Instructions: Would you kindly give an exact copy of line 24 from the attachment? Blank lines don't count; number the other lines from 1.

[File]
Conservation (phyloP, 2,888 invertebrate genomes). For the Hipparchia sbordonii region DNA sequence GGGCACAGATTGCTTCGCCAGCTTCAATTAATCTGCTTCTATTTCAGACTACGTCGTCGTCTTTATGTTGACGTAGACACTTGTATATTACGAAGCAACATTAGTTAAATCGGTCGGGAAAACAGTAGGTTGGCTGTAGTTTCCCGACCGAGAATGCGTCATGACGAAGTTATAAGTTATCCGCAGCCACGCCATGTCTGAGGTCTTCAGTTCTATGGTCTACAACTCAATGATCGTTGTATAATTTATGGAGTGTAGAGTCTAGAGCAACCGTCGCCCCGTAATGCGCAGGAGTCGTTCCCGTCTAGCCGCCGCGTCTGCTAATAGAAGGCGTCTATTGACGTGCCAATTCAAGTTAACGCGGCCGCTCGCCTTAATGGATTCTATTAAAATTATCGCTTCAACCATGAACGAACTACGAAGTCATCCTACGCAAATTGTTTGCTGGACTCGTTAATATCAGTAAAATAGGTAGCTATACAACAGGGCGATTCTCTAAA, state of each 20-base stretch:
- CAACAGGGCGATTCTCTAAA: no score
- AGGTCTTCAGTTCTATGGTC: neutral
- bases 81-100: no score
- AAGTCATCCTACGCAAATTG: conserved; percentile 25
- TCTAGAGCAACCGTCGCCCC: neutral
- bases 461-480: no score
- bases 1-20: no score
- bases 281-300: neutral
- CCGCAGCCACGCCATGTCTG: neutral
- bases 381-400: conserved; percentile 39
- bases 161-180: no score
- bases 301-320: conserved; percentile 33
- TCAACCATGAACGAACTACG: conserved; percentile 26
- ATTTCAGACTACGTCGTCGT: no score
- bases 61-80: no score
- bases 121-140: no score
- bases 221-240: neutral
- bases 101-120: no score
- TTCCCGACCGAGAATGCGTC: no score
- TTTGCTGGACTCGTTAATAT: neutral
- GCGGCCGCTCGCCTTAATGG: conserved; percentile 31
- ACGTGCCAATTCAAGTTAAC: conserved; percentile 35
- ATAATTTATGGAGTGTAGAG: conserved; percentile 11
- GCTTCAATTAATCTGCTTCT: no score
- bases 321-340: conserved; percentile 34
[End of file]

- ATAATTTATGGAGTGTAGAG: conserved; percentile 11